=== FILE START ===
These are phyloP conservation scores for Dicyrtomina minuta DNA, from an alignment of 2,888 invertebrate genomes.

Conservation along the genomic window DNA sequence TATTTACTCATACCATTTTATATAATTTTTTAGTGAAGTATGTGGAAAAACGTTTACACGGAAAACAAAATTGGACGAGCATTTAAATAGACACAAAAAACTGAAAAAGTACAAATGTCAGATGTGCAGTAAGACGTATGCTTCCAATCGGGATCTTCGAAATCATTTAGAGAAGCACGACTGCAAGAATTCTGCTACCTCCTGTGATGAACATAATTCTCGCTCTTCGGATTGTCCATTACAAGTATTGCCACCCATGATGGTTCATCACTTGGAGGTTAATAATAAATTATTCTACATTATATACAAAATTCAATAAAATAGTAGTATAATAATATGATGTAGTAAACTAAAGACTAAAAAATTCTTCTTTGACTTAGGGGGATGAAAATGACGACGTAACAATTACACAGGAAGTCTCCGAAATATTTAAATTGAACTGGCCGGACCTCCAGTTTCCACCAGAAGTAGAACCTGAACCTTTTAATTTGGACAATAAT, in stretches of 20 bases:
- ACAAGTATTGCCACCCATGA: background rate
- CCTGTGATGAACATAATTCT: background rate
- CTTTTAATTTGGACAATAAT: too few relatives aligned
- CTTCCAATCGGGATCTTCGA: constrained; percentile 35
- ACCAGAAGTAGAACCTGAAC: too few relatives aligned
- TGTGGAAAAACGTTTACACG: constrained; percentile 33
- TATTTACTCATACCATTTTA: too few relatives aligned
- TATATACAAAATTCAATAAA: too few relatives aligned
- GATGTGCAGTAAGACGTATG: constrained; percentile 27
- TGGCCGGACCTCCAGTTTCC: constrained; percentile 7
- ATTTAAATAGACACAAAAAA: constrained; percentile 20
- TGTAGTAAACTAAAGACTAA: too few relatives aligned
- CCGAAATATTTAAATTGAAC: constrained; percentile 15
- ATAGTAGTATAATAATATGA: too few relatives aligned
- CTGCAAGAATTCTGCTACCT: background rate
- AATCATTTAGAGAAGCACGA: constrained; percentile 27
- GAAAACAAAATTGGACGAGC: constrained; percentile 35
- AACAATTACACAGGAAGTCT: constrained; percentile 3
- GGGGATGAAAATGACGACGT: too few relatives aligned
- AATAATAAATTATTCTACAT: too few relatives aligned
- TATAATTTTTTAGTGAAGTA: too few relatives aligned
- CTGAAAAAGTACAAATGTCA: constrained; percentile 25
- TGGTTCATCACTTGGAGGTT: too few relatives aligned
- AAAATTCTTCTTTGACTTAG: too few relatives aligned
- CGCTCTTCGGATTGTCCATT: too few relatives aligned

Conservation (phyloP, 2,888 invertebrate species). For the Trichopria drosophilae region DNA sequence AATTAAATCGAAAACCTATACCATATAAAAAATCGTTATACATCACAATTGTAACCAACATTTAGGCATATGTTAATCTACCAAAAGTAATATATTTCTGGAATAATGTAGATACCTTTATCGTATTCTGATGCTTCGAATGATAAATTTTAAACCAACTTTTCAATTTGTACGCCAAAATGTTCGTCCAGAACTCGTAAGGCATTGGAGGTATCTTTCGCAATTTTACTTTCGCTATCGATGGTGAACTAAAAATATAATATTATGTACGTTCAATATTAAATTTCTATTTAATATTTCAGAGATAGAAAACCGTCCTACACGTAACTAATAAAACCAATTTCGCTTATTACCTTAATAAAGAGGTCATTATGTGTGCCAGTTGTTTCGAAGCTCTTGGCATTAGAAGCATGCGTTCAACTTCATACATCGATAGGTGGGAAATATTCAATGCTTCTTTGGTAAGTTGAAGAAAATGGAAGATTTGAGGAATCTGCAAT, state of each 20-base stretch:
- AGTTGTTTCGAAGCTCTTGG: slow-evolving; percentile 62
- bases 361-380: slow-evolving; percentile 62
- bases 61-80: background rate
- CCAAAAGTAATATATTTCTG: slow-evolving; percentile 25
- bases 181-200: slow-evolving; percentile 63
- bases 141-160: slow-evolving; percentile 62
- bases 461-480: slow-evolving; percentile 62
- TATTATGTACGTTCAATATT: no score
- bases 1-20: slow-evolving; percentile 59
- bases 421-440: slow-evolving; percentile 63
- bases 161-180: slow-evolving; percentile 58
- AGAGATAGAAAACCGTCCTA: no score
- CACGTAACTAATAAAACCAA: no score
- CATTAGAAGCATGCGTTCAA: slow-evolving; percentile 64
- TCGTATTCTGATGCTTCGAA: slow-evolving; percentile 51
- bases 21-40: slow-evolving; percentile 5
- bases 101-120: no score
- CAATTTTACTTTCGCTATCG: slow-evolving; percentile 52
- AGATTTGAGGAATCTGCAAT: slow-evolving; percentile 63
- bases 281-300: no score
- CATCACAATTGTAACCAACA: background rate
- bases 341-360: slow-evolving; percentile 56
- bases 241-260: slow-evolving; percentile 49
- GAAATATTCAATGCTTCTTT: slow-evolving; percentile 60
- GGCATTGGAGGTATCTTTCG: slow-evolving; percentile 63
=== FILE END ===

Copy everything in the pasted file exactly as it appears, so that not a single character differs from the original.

These are phyloP conservation scores for Dicyrtomina minuta DNA, from an alignment of 2,888 invertebrate genomes.

Conservation along the genomic window DNA sequence TATTTACTCATACCATTTTATATAATTTTTTAGTGAAGTATGTGGAAAAACGTTTACACGGAAAACAAAATTGGACGAGCATTTAAATAGACACAAAAAACTGAAAAAGTACAAATGTCAGATGTGCAGTAAGACGTATGCTTCCAATCGGGATCTTCGAAATCATTTAGAGAAGCACGACTGCAAGAATTCTGCTACCTCCTGTGATGAACATAATTCTCGCTCTTCGGATTGTCCATTACAAGTATTGCCACCCATGATGGTTCATCACTTGGAGGTTAATAATAAATTATTCTACATTATATACAAAATTCAATAAAATAGTAGTATAATAATATGATGTAGTAAACTAAAGACTAAAAAATTCTTCTTTGACTTAGGGGGATGAAAATGACGACGTAACAATTACACAGGAAGTCTCCGAAATATTTAAATTGAACTGGCCGGACCTCCAGTTTCCACCAGAAGTAGAACCTGAACCTTTTAATTTGGACAATAAT, in stretches of 20 bases:
- ACAAGTATTGCCACCCATGA: background rate
- CCTGTGATGAACATAATTCT: background rate
- CTTTTAATTTGGACAATAAT: too few relatives aligned
- CTTCCAATCGGGATCTTCGA: constrained; percentile 35
- ACCAGAAGTAGAACCTGAAC: too few relatives aligned
- TGTGGAAAAACGTTTACACG: constrained; percentile 33
- TATTTACTCATACCATTTTA: too few relatives aligned
- TATATACAAAATTCAATAAA: too few relatives aligned
- GATGTGCAGTAAGACGTATG: constrained; percentile 27
- TGGCCGGACCTCCAGTTTCC: constrained; percentile 7
- ATTTAAATAGACACAAAAAA: constrained; percentile 20
- TGTAGTAAACTAAAGACTAA: too few relatives aligned
- CCGAAATATTTAAATTGAAC: constrained; percentile 15
- ATAGTAGTATAATAATATGA: too few relatives aligned
- CTGCAAGAATTCTGCTACCT: background rate
- AATCATTTAGAGAAGCACGA: constrained; percentile 27
- GAAAACAAAATTGGACGAGC: constrained; percentile 35
- AACAATTACACAGGAAGTCT: constrained; percentile 3
- GGGGATGAAAATGACGACGT: too few relatives aligned
- AATAATAAATTATTCTACAT: too few relatives aligned
- TATAATTTTTTAGTGAAGTA: too few relatives aligned
- CTGAAAAAGTACAAATGTCA: constrained; percentile 25
- TGGTTCATCACTTGGAGGTT: too few relatives aligned
- AAAATTCTTCTTTGACTTAG: too few relatives aligned
- CGCTCTTCGGATTGTCCATT: too few relatives aligned

Conservation (phyloP, 2,888 invertebrate species). For the Trichopria drosophilae region DNA sequence AATTAAATCGAAAACCTATACCATATAAAAAATCGTTATACATCACAATTGTAACCAACATTTAGGCATATGTTAATCTACCAAAAGTAATATATTTCTGGAATAATGTAGATACCTTTATCGTATTCTGATGCTTCGAATGATAAATTTTAAACCAACTTTTCAATTTGTACGCCAAAATGTTCGTCCAGAACTCGTAAGGCATTGGAGGTATCTTTCGCAATTTTACTTTCGCTATCGATGGTGAACTAAAAATATAATATTATGTACGTTCAATATTAAATTTCTATTTAATATTTCAGAGATAGAAAACCGTCCTACACGTAACTAATAAAACCAATTTCGCTTATTACCTTAATAAAGAGGTCATTATGTGTGCCAGTTGTTTCGAAGCTCTTGGCATTAGAAGCATGCGTTCAACTTCATACATCGATAGGTGGGAAATATTCAATGCTTCTTTGGTAAGTTGAAGAAAATGGAAGATTTGAGGAATCTGCAAT, state of each 20-base stretch:
- AGTTGTTTCGAAGCTCTTGG: slow-evolving; percentile 62
- bases 361-380: slow-evolving; percentile 62
- bases 61-80: background rate
- CCAAAAGTAATATATTTCTG: slow-evolving; percentile 25
- bases 181-200: slow-evolving; percentile 63
- bases 141-160: slow-evolving; percentile 62
- bases 461-480: slow-evolving; percentile 62
- TATTATGTACGTTCAATATT: no score
- bases 1-20: slow-evolving; percentile 59
- bases 421-440: slow-evolving; percentile 63
- bases 161-180: slow-evolving; percentile 58
- AGAGATAGAAAACCGTCCTA: no score
- CACGTAACTAATAAAACCAA: no score
- CATTAGAAGCATGCGTTCAA: slow-evolving; percentile 64
- TCGTATTCTGATGCTTCGAA: slow-evolving; percentile 51
- bases 21-40: slow-evolving; percentile 5
- bases 101-120: no score
- CAATTTTACTTTCGCTATCG: slow-evolving; percentile 52
- AGATTTGAGGAATCTGCAAT: slow-evolving; percentile 63
- bases 281-300: no score
- CATCACAATTGTAACCAACA: background rate
- bases 341-360: slow-evolving; percentile 56
- bases 241-260: slow-evolving; percentile 49
- GAAATATTCAATGCTTCTTT: slow-evolving; percentile 60
- GGCATTGGAGGTATCTTTCG: slow-evolving; percentile 63